More often than not, the tendency of animal rights activists is to sell their meat-free ideology by appealing to others’ self-annihilating “thin is in” vanity.
One billboard sponsored by the People for the Ethical Treatment of Animals states, “Save the whales. Lose the blubber. Go vegetarian.”
This isn’t unique to PETA, either. The New York Times bestseller, “Skinny Bitch” by Rory Freedman and Kim Barnouin, aims to fat-shame its way into every future vegan’s heart, mind and soul.
Here is a quote from the book: “Your junk food has a shelf life of twenty-two years and will probably outlive your fat, sorry ass.”
The authors make a disclaimer at the end that they could not “care less” about how thin someone is, and that they’re only trying to promote good health and animal welfare, but you have to read the book from cover to cover to realize this.
The reader will inevitably absorb the overly repeated message that they must avoid dairy and meat to achieve a thigh gap, a flat stomach and bony appendages. They will not retain a badly sugarcoated footnote.
As a movement we are trying to save animals’ lives, but how are we doing it? We’re doing it through the slaughter of people’s self-worth, body image and mental health.
I’m glad when anyone gives up meat. People are sometimes surprised when I mention I’ve been a vegetarian for ten years. “I cheat a lot,” I would often humbly add after I mentioned the length of time.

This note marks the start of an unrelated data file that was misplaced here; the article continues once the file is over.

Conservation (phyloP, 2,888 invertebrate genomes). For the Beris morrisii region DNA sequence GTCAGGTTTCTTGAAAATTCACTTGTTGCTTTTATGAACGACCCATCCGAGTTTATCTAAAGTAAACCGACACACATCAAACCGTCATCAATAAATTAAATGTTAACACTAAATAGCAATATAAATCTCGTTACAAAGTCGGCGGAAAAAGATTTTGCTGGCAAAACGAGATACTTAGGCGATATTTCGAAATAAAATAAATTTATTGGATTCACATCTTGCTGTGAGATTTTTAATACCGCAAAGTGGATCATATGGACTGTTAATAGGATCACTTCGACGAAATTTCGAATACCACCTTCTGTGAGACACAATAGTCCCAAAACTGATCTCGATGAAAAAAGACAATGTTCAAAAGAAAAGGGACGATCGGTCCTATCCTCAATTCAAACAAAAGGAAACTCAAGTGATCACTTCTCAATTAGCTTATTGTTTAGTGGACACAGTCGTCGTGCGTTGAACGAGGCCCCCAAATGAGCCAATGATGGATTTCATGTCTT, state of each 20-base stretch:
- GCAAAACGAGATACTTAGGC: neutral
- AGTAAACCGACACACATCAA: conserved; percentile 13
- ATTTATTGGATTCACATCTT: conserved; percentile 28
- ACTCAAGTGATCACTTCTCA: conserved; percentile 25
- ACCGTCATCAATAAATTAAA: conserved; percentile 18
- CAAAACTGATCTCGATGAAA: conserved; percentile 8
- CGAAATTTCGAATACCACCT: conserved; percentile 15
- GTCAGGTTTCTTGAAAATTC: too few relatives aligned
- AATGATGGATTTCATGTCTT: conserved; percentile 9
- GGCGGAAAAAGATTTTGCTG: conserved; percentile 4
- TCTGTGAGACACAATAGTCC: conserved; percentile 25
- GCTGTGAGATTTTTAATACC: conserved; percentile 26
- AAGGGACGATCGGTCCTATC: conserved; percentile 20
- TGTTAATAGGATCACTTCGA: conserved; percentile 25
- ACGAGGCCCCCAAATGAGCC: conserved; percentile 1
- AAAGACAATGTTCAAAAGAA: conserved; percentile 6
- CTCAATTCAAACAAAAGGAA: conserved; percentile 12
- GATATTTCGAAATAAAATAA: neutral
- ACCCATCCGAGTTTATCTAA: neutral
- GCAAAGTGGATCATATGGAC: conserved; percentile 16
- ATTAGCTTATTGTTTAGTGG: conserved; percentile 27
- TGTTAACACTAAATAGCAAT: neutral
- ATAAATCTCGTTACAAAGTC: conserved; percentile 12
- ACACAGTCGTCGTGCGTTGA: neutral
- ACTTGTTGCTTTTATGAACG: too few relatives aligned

Recently, I discovered the Animal Liberation Front, a group of revolutionaries who illegally free animals from torture, slaughterhouses and experimentation. They compare themselves to the Underground Railroad, and they risk putting themselves in prison. They’re often unjustly called terrorists.
My former “flexitarian” self silently exclaimed, “Such rebellion!” It inspired me more than “Skinny Bitch,” more than PETA and vegetarian celebrities boasting about their perfect bodies combined.
Now at family gatherings, my family members will suggest that I forget the label or just cheat this one time, but they are promptly countered by a passion-driven “Nope.”
Fat-phobia is antithetical to all I love about the ALF. The organization values rebellion, leadership and karma.
I don’t want this movement I’m passionately a part of to be just another glossy magazine, promising others this glorified skinny body when honestly, it’s not the only or even the truest route.
There are overweight vegans. There are those who eat meat who weigh significantly less than me.
If your sole reason for avoiding meat is to lose weight, you will fall off the bandwagon at a very quick rate. I’ve seen it happen, and it’s heartbreaking.
If you want to get thin, you can do plenty of things, like work out, cut calories, avoid carbs or play a sport.
If you want to have a reason every day to feel good that you’re doing something that saves the lives of sentient beings, you can cut meat out of your diet.
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